Born JULY 9, 1896

 “The greatest missionary is the Bible in the mother tongue. It needs no furlough and is   never considered a foreigner.”

William Cameron Townsend. [PD-USA]

William Cameron Townsend. [PD-USA]

Those words became the motto of the man behind Wycliffe Bible Translators,  without a doubt the 20th century’s greatest Bible translating organization. William Cameron Townsend, like missionary James Hudson Taylor,  is often not known by his first name. He became “Cameron” to many and simply “Cam” to others.

Both his general and spiritual education began in his hometown of Downey, California. As a teenager, he joined the Presbyterian church his family attended.


To further his education, Cameron entered the Presbyterian-owned Occidental College in Los Angeles. In his junior year, he heard guest speaker John Mott of the Student Volunteer Movement. Mott challenged students to commit their lives to missionary service. His passion captured Cameron’s attention. He personally met with John and signed up to go to those who had never heard the gospel.

At that time, America’s involvement in World War I seemed inevitable. Cameron enlisted in the National Guard.  When America entered the war, a missionary pressed upon him to seek a deferment so he could instead serve God in the fight for souls. His captain accepted Cam’s request, telling him, “Go. You’ll do a lot more good selling Bibles in Central America than you would shooting Germans in France.” So instead of Europe, Cameron headed for Latin America to hold services and sell Bibles in Guatemala.

A Guatemalan marketplace. [Photo by Chensiyuan]

A Guataemalan marketplace. [Photo by Chensiyuan]

His breakthrough came toward the end of his first year in the villages of the Cakchiquel Indians. On that day Cameron walked into a beer garden to distribute the gospel. He offered a tract to a native sitting at one of the tables, drinking. The man said, “Sorry senor, but I cannot read.” However, when Cameron left, the man followed him, saying, “Amigo, I have a friend who reads. If you will sell me the little book, por favor?” Cameron gave the native the tract and invited him to a Sunday service. The man showed up and responded at the close of the service to become a Christian.


Nearly a year of travelling through other Latin American countries increased Cam’s desire to take the gospel to that part of the world. The extended assignment led to another aspect of his future: He met a young female missionary who felt the same call. Cameron and Elvira married in July of 1919. Together, they started a mission school.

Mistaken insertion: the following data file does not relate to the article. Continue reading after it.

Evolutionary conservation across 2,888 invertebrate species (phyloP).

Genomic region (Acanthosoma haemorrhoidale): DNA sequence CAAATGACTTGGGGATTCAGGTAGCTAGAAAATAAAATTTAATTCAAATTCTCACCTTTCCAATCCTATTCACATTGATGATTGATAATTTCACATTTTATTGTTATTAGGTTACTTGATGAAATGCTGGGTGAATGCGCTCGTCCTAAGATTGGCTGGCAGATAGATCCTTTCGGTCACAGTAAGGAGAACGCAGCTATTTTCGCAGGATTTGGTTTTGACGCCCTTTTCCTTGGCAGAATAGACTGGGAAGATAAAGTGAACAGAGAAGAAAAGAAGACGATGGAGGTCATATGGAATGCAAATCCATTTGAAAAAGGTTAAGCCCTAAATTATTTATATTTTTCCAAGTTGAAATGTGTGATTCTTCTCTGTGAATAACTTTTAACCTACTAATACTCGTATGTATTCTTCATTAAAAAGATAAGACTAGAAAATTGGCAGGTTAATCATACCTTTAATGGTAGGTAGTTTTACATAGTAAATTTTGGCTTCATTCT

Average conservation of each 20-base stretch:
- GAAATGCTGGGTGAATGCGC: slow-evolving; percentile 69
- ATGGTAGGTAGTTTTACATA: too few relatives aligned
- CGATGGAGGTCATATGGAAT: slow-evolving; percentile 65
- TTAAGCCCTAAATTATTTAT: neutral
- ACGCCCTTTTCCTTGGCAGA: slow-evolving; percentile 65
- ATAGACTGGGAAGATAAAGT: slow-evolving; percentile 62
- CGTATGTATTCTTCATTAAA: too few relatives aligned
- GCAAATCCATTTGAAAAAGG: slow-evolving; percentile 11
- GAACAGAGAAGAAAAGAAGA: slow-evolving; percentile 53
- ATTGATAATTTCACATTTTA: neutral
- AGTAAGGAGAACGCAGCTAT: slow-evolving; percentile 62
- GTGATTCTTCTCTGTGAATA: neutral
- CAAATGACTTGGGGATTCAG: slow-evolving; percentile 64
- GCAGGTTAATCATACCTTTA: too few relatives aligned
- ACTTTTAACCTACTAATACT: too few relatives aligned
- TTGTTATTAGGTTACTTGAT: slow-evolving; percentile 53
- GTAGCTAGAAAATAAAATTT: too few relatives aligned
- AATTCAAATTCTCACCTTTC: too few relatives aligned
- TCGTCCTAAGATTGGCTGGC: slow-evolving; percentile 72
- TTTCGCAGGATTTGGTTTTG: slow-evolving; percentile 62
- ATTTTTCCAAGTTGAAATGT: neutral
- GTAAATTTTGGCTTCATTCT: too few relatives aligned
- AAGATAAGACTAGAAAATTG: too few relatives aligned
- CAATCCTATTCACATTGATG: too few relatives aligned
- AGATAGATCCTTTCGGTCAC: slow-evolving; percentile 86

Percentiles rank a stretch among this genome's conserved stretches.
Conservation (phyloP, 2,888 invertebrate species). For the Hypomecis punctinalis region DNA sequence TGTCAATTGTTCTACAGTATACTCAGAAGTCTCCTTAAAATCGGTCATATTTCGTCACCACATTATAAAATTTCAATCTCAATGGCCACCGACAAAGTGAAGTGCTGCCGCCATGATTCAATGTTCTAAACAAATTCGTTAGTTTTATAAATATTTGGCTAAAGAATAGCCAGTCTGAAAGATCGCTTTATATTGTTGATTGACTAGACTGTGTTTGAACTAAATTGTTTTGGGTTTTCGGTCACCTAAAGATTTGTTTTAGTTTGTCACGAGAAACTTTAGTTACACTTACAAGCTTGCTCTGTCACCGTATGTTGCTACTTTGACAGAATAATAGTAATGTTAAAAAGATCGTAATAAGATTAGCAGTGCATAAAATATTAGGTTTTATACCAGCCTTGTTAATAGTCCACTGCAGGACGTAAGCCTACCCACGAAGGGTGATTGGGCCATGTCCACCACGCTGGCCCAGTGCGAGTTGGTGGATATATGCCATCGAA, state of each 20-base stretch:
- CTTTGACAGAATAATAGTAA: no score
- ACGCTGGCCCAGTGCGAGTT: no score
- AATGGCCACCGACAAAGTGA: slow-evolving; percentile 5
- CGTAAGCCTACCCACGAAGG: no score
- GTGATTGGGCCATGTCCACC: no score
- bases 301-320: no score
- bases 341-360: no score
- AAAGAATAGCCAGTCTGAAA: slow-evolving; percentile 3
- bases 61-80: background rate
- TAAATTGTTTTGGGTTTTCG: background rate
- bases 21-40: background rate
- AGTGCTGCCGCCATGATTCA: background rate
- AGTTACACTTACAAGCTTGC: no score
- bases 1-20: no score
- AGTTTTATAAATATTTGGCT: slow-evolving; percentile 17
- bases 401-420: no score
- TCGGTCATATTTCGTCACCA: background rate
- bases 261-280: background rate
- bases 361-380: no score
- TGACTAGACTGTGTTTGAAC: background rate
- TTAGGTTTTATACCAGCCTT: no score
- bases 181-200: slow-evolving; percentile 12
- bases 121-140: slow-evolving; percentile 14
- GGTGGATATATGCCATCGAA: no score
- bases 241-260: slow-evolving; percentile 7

Cameron and Elvira Townsend in Guatemala. [PD-1923]

Cameron and Elvira Townsend in Guatemala. [PD-1923]

Cameron wanted to create a written language for the Cakchiquel Indians. He developed a method for gradually introducing the language in written form, writing primers to aid both children and adult students.

His biggest dream (up to then) was to translate the entire New Testament into the Cakchiquel language. Cameron tackled his vision with fervor. However, there were delays. Among other setbacks, Cameron contracted tuberculosis. He returned to California to recover, eventually completing the Bible in 1929, after ten full years.


Cameron’s dream expanded. Why shouldn’t other tribes without written languages have translations in their native tongue? So in 1934, he initiated the Summer Institute of Linguistics (SIL) on a farm in Arkansas to train workers to translate. SIL grew year after year.

John Wycliffe. [PD-1923]

John Wycliffe. [PD-1923]

He named the location Camp Wycliffe, after John Wycliffe, the 14th century translator of the English Bible. In 1942, Cameron incorporated his missionary work as Wycliffe Bible Translators.

Lazaro Cardenas, the president of Mexico, invited Cameron in 1936 to bring a team to help those of his country who had no written language. Cam agreed.

After World War II, the ministry grew even further.  One boost in interest and support came in 1956 after the violent deaths of SIL graduate Jim Elliot and his fellow martyrs. Their deaths at the hands of the Ecuadorian Indians that they were trying to help inspired others to willingly commit to the cause of spreading the gospel to those who had never heard it.


In 1942, the year Cameron incorporated Wycliffe Bible Translators, American universities began requesting classes teaching the SIL linguistics method. The following year Elvira died, adding sorrow to the joy of those years of progress and expansion.

A JAARS King Air in the Hangar. [PD-USA]

A JAARS King Air in the Hangar. [PD-USA]

Cameron formed the final arm of his ministry in 1948: Jungle Aviation and Radio Service. He started JAARS to pilot and keep in contact with missionaries in the jungle.

During the 1960s, Wycliffe gained a presence in Africa and Asia.

When Cameron died from leukemia on April 23, 1982, he’d given over 60 years of his life to helping groups of people around the world receive God’s word in their native language. By the year 2000, Wycliffe Bible Translators had made the New Testament accessible in nearly 500 languages.

LET ME KNOW: How has Cameron’s story informed, encouraged, or otherwise helped you? I welcome your comments.






About William E. Richardson

I'm married to a wonderful woman named Deb. We're the parents of a son and daughter who bring great joy to our lives. I currently pastor the Assembly of God church in Afton, Iowa.
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